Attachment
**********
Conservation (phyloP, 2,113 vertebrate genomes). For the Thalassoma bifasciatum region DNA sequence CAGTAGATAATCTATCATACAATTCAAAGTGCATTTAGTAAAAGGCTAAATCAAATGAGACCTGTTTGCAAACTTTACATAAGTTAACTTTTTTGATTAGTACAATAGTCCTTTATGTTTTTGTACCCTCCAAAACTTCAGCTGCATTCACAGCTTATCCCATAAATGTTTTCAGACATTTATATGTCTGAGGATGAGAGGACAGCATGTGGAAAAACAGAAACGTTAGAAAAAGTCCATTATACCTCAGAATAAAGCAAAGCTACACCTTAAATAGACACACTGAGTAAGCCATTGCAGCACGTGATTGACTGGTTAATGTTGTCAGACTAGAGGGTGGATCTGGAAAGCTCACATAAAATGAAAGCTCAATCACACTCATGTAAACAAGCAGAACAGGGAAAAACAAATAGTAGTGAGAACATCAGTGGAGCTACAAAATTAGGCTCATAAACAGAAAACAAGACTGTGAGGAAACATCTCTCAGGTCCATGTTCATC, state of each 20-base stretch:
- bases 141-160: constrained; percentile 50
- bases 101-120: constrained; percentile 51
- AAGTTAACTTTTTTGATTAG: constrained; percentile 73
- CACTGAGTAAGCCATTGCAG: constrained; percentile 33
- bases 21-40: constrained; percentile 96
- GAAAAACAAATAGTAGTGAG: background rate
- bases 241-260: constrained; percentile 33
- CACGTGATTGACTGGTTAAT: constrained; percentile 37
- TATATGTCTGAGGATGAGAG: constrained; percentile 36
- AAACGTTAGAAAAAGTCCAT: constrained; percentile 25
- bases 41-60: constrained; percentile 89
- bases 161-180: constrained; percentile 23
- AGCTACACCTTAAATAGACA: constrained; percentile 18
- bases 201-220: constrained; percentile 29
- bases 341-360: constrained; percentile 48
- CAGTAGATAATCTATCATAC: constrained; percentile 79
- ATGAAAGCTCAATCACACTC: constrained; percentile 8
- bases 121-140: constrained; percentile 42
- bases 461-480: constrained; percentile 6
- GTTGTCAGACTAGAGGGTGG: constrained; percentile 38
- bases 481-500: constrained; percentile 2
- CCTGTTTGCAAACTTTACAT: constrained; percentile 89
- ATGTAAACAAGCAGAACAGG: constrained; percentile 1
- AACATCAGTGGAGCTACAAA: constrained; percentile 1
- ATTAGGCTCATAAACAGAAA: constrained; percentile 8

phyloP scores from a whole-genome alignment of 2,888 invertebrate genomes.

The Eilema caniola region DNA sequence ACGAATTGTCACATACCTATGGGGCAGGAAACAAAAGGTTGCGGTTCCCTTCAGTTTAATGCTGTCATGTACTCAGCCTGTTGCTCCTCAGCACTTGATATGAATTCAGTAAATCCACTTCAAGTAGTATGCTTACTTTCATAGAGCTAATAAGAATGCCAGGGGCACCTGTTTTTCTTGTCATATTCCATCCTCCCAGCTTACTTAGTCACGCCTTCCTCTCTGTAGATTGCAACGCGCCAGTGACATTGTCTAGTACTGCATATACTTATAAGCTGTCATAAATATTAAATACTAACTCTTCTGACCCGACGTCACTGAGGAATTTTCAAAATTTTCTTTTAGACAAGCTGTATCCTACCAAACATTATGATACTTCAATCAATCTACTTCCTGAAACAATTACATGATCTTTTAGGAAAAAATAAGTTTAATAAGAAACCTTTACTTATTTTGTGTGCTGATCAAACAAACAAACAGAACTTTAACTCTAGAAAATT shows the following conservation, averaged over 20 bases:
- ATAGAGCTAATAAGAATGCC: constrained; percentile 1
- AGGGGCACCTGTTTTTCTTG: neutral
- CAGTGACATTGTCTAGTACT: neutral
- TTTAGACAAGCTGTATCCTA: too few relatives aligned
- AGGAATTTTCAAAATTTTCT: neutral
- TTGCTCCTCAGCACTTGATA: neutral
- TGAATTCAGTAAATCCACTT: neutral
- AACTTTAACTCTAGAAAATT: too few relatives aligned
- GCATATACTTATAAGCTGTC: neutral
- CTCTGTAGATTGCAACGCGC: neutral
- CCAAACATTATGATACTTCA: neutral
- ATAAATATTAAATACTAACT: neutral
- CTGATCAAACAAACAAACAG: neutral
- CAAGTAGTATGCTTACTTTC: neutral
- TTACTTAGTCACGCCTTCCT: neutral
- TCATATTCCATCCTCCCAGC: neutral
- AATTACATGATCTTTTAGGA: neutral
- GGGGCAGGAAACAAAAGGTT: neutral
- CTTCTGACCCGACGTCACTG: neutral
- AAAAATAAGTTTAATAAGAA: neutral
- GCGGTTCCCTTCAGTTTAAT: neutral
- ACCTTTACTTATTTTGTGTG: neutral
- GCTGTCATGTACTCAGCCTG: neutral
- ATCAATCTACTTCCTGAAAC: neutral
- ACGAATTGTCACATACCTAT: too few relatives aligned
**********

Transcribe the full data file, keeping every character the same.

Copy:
Conservation (phyloP, 2,113 vertebrate genomes). For the Thalassoma bifasciatum region DNA sequence CAGTAGATAATCTATCATACAATTCAAAGTGCATTTAGTAAAAGGCTAAATCAAATGAGACCTGTTTGCAAACTTTACATAAGTTAACTTTTTTGATTAGTACAATAGTCCTTTATGTTTTTGTACCCTCCAAAACTTCAGCTGCATTCACAGCTTATCCCATAAATGTTTTCAGACATTTATATGTCTGAGGATGAGAGGACAGCATGTGGAAAAACAGAAACGTTAGAAAAAGTCCATTATACCTCAGAATAAAGCAAAGCTACACCTTAAATAGACACACTGAGTAAGCCATTGCAGCACGTGATTGACTGGTTAATGTTGTCAGACTAGAGGGTGGATCTGGAAAGCTCACATAAAATGAAAGCTCAATCACACTCATGTAAACAAGCAGAACAGGGAAAAACAAATAGTAGTGAGAACATCAGTGGAGCTACAAAATTAGGCTCATAAACAGAAAACAAGACTGTGAGGAAACATCTCTCAGGTCCATGTTCATC, state of each 20-base stretch:
- bases 141-160: constrained; percentile 50
- bases 101-120: constrained; percentile 51
- AAGTTAACTTTTTTGATTAG: constrained; percentile 73
- CACTGAGTAAGCCATTGCAG: constrained; percentile 33
- bases 21-40: constrained; percentile 96
- GAAAAACAAATAGTAGTGAG: background rate
- bases 241-260: constrained; percentile 33
- CACGTGATTGACTGGTTAAT: constrained; percentile 37
- TATATGTCTGAGGATGAGAG: constrained; percentile 36
- AAACGTTAGAAAAAGTCCAT: constrained; percentile 25
- bases 41-60: constrained; percentile 89
- bases 161-180: constrained; percentile 23
- AGCTACACCTTAAATAGACA: constrained; percentile 18
- bases 201-220: constrained; percentile 29
- bases 341-360: constrained; percentile 48
- CAGTAGATAATCTATCATAC: constrained; percentile 79
- ATGAAAGCTCAATCACACTC: constrained; percentile 8
- bases 121-140: constrained; percentile 42
- bases 461-480: constrained; percentile 6
- GTTGTCAGACTAGAGGGTGG: constrained; percentile 38
- bases 481-500: constrained; percentile 2
- CCTGTTTGCAAACTTTACAT: constrained; percentile 89
- ATGTAAACAAGCAGAACAGG: constrained; percentile 1
- AACATCAGTGGAGCTACAAA: constrained; percentile 1
- ATTAGGCTCATAAACAGAAA: constrained; percentile 8

phyloP scores from a whole-genome alignment of 2,888 invertebrate genomes.

The Eilema caniola region DNA sequence ACGAATTGTCACATACCTATGGGGCAGGAAACAAAAGGTTGCGGTTCCCTTCAGTTTAATGCTGTCATGTACTCAGCCTGTTGCTCCTCAGCACTTGATATGAATTCAGTAAATCCACTTCAAGTAGTATGCTTACTTTCATAGAGCTAATAAGAATGCCAGGGGCACCTGTTTTTCTTGTCATATTCCATCCTCCCAGCTTACTTAGTCACGCCTTCCTCTCTGTAGATTGCAACGCGCCAGTGACATTGTCTAGTACTGCATATACTTATAAGCTGTCATAAATATTAAATACTAACTCTTCTGACCCGACGTCACTGAGGAATTTTCAAAATTTTCTTTTAGACAAGCTGTATCCTACCAAACATTATGATACTTCAATCAATCTACTTCCTGAAACAATTACATGATCTTTTAGGAAAAAATAAGTTTAATAAGAAACCTTTACTTATTTTGTGTGCTGATCAAACAAACAAACAGAACTTTAACTCTAGAAAATT shows the following conservation, averaged over 20 bases:
- ATAGAGCTAATAAGAATGCC: constrained; percentile 1
- AGGGGCACCTGTTTTTCTTG: neutral
- CAGTGACATTGTCTAGTACT: neutral
- TTTAGACAAGCTGTATCCTA: too few relatives aligned
- AGGAATTTTCAAAATTTTCT: neutral
- TTGCTCCTCAGCACTTGATA: neutral
- TGAATTCAGTAAATCCACTT: neutral
- AACTTTAACTCTAGAAAATT: too few relatives aligned
- GCATATACTTATAAGCTGTC: neutral
- CTCTGTAGATTGCAACGCGC: neutral
- CCAAACATTATGATACTTCA: neutral
- ATAAATATTAAATACTAACT: neutral
- CTGATCAAACAAACAAACAG: neutral
- CAAGTAGTATGCTTACTTTC: neutral
- TTACTTAGTCACGCCTTCCT: neutral
- TCATATTCCATCCTCCCAGC: neutral
- AATTACATGATCTTTTAGGA: neutral
- GGGGCAGGAAACAAAAGGTT: neutral
- CTTCTGACCCGACGTCACTG: neutral
- AAAAATAAGTTTAATAAGAA: neutral
- GCGGTTCCCTTCAGTTTAAT: neutral
- ACCTTTACTTATTTTGTGTG: neutral
- GCTGTCATGTACTCAGCCTG: neutral
- ATCAATCTACTTCCTGAAAC: neutral
- ACGAATTGTCACATACCTAT: too few relatives aligned